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Rounds’ Meat Packing Special Investigator Act Passes Senate Agriculture Committee

WASHINGTON – U.S. Senators Mike Rounds (R-S.D.), Jon Tester (D-Mont.) and Chuck Grassley (R-Iowa) today applauded passage of their bipartisan Meat Packing Special Investigator Act through the Senate Agriculture Committee. The senators’ legislation will address anticompetitive practices in the meat and poultry industries that hurt consumers and producers, threaten the nation's food supply and endanger America’s food security.

“Anticompetitive behavior in the meat packing industry hurts both consumers and producers,” said Rounds. “Unfortunately, packer concentration in the beef industry is more consolidated today than it was when the Packers and Stockyards Act was first signed into law over 100 years ago. It’s long past time to address this problem. I thank my colleagues on the committee for their bipartisan support of our legislation and look forward to working across the aisle to get this bill signed into law.”

“Anticompetitive behavior by the large meatpackers have raised prices on consumers and pushed family ranchers out of business, so this is a critical step toward making sure capitalism works like it’s supposed to work,” said Tester. “I want to thank Chairwoman Stabenow and Ranking Member Boozman for their leadership, feedback, and rigorous debate during the committee process. Now we need to put this bill on the Senate floor so we can make sure there is fair competition in the marketplace because when free markets work, consumers see lower prices at the meat counter, producers get a fair return on their product, and our economy grows stronger in rural America and across the country.”

“With the passage of this bill, my years-long beef with Big Cattle is one step closer to being settled,” said Grassley. “Iowa cattle producers have struggled to receive a fair price for years – long before inflation hit a 40-year high. It’s past time for Congress to stand with independent cattle producers and put an end to the cozy relationship between large meat packers and big cattle feedlots.”

The senators' Meat Packing Special Investigator Act would create the "Office of the Special Investigator for Competition Matters" within the U.S. Department of Agriculture's (USDA) Packers and Stockyards Division.

The new USDA special investigator will have a team of investigators, with subpoena power, dedicated to preventing and addressing anticompetitive practices in the meat and poultry industries and enforcing our nation's antitrust laws. They will coordinate and act in consultation with the Department of Justice and the Federal Trade Commission (FTC) to create a new bridge between the USDA and the Department of Homeland Security to protect the continuation of the food supply and increase national security. With a team of dedicated staff, the USDA will now have the ability to investigate the tough issues facing producers and hold bad actors accountable.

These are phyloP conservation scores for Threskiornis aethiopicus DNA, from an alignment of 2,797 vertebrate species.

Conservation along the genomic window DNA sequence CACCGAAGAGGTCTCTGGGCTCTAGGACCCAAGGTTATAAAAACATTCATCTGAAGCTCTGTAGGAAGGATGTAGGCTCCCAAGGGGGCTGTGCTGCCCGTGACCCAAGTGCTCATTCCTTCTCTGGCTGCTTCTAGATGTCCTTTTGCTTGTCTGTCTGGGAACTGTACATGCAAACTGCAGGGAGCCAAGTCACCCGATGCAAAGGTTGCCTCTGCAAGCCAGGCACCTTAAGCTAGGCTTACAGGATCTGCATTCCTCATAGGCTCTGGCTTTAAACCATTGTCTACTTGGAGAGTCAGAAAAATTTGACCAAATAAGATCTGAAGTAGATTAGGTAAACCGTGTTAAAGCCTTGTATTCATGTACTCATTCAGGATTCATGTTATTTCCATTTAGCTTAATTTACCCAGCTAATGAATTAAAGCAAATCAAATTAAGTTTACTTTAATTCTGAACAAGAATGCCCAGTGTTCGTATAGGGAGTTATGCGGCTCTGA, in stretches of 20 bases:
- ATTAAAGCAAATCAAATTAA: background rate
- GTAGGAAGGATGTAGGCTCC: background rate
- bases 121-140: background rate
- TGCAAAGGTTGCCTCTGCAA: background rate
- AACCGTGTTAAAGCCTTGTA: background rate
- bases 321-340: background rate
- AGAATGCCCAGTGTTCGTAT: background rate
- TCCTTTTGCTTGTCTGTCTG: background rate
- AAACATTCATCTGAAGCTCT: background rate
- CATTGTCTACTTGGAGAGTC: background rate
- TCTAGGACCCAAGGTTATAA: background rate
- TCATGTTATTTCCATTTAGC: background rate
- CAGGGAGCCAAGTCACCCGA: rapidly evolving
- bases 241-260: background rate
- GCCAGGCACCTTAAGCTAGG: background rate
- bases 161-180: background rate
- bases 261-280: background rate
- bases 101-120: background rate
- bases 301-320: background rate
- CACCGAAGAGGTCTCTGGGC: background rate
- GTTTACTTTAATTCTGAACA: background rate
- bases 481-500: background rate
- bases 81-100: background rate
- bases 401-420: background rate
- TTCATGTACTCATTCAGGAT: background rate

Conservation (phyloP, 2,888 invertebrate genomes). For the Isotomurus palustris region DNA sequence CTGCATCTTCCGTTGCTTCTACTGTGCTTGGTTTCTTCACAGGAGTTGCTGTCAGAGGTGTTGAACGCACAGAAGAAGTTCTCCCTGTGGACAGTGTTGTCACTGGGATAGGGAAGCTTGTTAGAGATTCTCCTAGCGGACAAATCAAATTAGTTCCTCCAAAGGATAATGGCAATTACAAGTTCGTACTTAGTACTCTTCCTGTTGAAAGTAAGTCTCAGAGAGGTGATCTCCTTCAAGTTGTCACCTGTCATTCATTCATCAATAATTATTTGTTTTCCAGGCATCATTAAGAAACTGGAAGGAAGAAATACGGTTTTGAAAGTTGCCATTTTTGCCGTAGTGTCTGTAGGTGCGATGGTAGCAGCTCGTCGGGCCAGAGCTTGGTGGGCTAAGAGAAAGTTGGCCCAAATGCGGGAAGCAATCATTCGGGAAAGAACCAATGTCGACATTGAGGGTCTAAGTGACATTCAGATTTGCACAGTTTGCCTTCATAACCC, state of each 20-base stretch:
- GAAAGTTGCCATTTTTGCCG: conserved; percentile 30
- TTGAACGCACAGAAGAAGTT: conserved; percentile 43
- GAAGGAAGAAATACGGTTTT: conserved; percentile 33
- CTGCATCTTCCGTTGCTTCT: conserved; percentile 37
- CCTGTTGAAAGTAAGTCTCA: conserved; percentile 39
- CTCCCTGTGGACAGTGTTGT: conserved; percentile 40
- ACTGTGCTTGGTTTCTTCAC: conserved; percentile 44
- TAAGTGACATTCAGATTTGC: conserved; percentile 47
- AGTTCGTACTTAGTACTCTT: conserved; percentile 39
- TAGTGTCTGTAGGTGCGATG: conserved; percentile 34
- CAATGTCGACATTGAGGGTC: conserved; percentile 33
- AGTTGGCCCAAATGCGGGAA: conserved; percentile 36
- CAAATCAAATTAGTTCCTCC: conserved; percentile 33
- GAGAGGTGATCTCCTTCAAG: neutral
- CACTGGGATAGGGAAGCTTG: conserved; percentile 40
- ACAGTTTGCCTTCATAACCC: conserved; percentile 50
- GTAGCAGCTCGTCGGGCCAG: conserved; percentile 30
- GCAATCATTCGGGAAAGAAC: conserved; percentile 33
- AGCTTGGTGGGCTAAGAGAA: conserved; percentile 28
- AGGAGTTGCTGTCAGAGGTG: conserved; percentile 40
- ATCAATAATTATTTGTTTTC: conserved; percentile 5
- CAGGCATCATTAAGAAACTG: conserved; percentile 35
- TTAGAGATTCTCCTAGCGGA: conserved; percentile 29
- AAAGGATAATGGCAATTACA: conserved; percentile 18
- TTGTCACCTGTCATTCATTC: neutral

Rounds, Tester and Grassley have led efforts to combat corporate consolidation and protect the livelihood of family farmers and ranchers. All three joined a bipartisan group of colleagues in demanding the Department of Justice investigate whether the control large meatpackers have over the beef processing market violates U.S. antitrust laws and principles of fair competition.

Click HERE for full bill text.


Since he was elected to the Senate, Rounds has led numerous efforts to provide solutions to the problems faced by independent cattle producers and beef consumers including:

  • Led a group of 26 colleagues with Senator Tina Smith (D-Minn.) in calling on the attorney general to investigate the meatpacking industry to determine if antitrust violations exist.
  • Introduced bipartisan resolution with Senator Elizabeth Warren (D-Mass.) directing the FTC to investigate anticompetitive practices and allegations of antitrust law violations in the beef packing industry.
  • Joined Tester on legislation that that would suspend Brazilian beef imports to the United States until experts can conduct a systematic review of the commodity’s safety
  • Addressed cattle producers during a virtual town hall focused on meatpacker concentration in the cattle industry.
  • Reintroduced legislation with Senator Angus King (I-Maine) to allow meat and poultry products inspected by state Meat and Poultry Inspection (MPI) programs to be sold across state lines.
  • Introduced bipartisan legislation to foster more competitive cattle markets by requiring that a minimum of 50 percent of a meatpacker’s weekly volume of cattle purchases take place on the open or spot market.
  • Introduced legislation which would outlaw foreign beef from being labeled as a “Product of the U.S.A.” and make certain that label only goes on beef and beef products exclusively derived from animals born, raised and slaughtered here in the United States.


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